Buddhist 747 0.36 1,246 0.50 1,404 0.49
Jewish 466 0.23 427 0.17 383 0.13
Other religion 821 0.40 1,216 0.49 1,558 0.54
No religion 44,633 21.56 77,939 31.32 108,953 37.95
Religion not stated 16,441 7.94 16,438 6.61 16,473 5.74
Total 207,057 100.00% 248,821 100.00% 287,060 100.00%

Housing and home ownership[edit]

Household tenure breaks down to 60.8% of dwellings owner-occupied, 21% of homes privately rented and 18% are socially rented.[4] Due to the borough's fast-growing population, the City Council plans for a minimum of 26,500 dwellings across the borough over the period between 2016 and 2031, with development primarily focused on city estates, expansion areas and strategic land locations in the south and east of Milton Keynes, Campbell Park (in CMK) and the three "Key Settlements" outside of the 1967 "designated development area" of Milton Keynes: Newport Pagnell, Woburn Sands and Olney.[24]

Public health[edit]

According to Public Health England, "The health of people in Milton Keynes is generally similar to the England average. About 15.1% (8,680) children live in low income families. Life expectancy for both men and women is similar to the England average."[25]

Settlements[edit]

Milton Keynes urban area[edit]

The urban area accounts for about 20% of the borough by area and 90% by population. This is a partial list of the districts of the Milton Keynes urban area.

The City of Milton Keynes is fully parished. These are the parishes, and the districts they contain, that are now elements of the Milton Keynes built-up area as defined by the Office for National Statistics.[26][b]

Bletchley, Fenny Stratford, Woburn Sands, Central Milton Keynes, Newport Pagnell, Wolverton and Stony Stratford are towns. The civil parishes are:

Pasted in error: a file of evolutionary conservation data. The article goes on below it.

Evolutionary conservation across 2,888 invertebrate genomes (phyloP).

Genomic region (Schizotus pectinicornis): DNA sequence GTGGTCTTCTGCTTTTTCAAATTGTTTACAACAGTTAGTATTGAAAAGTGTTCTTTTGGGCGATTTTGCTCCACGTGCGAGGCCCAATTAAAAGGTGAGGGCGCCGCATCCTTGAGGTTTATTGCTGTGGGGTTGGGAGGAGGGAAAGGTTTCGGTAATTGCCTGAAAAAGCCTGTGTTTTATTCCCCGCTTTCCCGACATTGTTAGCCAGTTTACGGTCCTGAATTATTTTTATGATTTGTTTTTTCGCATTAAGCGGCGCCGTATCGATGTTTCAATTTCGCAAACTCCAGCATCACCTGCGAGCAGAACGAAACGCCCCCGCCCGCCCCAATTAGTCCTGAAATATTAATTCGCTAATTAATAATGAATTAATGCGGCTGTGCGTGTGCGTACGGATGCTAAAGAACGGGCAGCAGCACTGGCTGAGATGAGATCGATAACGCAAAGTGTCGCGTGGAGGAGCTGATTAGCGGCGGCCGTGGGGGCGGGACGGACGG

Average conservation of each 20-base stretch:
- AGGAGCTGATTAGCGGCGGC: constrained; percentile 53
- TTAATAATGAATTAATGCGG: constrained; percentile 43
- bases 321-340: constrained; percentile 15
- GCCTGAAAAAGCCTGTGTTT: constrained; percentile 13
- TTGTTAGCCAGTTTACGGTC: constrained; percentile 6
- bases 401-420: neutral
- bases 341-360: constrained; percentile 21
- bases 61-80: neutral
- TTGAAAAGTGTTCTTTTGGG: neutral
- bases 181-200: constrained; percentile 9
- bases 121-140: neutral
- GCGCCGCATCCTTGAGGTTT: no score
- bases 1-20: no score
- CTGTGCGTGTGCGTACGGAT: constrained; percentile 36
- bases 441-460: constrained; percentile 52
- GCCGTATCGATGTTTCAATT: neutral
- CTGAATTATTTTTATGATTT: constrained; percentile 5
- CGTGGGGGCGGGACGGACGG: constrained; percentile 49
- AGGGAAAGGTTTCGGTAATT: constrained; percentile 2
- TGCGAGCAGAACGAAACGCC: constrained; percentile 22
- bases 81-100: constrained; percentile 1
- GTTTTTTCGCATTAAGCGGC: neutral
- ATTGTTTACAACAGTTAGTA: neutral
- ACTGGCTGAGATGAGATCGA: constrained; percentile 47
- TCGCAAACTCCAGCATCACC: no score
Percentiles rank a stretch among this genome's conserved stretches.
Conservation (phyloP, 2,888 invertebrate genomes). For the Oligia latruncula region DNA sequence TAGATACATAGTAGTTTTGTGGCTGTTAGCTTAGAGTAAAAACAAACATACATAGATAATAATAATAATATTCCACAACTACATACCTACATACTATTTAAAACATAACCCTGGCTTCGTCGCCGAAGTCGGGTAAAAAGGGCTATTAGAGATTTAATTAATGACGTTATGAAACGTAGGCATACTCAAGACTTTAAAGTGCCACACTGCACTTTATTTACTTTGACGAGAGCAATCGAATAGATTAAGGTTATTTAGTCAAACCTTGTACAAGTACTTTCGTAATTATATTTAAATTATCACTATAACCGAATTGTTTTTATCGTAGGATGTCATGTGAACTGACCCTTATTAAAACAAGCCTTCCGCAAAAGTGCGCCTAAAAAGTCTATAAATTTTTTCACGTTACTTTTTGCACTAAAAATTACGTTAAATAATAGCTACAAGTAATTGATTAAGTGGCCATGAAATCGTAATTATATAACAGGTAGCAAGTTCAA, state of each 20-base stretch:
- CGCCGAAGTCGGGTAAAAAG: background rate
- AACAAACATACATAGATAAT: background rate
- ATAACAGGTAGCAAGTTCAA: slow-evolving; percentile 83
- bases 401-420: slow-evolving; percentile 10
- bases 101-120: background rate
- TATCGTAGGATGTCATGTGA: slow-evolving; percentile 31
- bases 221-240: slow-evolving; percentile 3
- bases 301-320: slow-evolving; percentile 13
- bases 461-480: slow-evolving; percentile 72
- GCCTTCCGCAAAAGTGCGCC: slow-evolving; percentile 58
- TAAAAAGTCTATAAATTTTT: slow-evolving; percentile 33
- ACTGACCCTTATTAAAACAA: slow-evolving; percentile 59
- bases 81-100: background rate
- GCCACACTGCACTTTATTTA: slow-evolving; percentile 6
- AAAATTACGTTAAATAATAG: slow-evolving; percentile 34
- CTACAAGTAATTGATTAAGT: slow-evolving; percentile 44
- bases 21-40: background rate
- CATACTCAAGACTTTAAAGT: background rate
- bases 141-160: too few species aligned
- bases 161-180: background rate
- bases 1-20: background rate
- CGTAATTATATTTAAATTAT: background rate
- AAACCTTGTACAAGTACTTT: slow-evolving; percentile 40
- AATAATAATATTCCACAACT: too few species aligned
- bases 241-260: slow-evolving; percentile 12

Rest of the borough[edit]

The rural area accounts for about 80% of the borough by area and about 10% by population. Olney is a town. These are the extra-urban civil parishes:

Neighbourhood Plans[edit]

As of December 2023, the borough has 28 designated Neighbourhood Areas, of which 22 have made/adopted Neighbourhood Development Plans approved by the City Council, spanning both urban and rural parishes.[27]

Freedom of the City[edit]

The following people and military units have received the Freedom of the City (from 2022) or Freedom of the Borough (1982–2021).

Individuals[edit]

Military Units[edit]

Organisations and businesses[edit]

References[edit]

  1. ^ "Mid-Year Population Estimates, UK, June 2022". Office for National Statistics. 26 March 2024. Retrieved 3 May 2024.
  2. ^ "Mid-Year Population Estimates, UK, June 2022". Office for National Statistics. 26 March 2024. Retrieved 3 May 2024.
  3. ^ a b "Crown Office | The Gazette". www.thegazette.co.uk. Retrieved 19 August 2022.
  4. ^ a b c UK Census (2021). "2021 Census Area Profile – Milton Keynes Local Authority (E06000042)". Nomis. Office for National Statistics. Retrieved 18 September 2023.
  5. ^ "The English Non-metropolitan Districts (Definition) Order 1972", legislation.gov.uk, The National Archives, SI 1972/2039, retrieved 25 April 2023
  6. ^ "The English Non-metropolitan Districts (Names) Order 1973", legislation.gov.uk, The National Archives, SI 1973/551, retrieved 25 April 2023
  7. ^ "District Councils and Boroughs". Parliamentary Debates (Hansard). 28 March 1974. Retrieved 16 January 2012.
  8. ^ "The Buckinghamshire (Borough of Milton Keynes) (Structural Change) Order 1995". Government of the United Kingdom. Retrieved 15 July 2020. (2) A new county shall be constituted comprising the area of Milton Keynes and shall be named the county of Milton Keynes.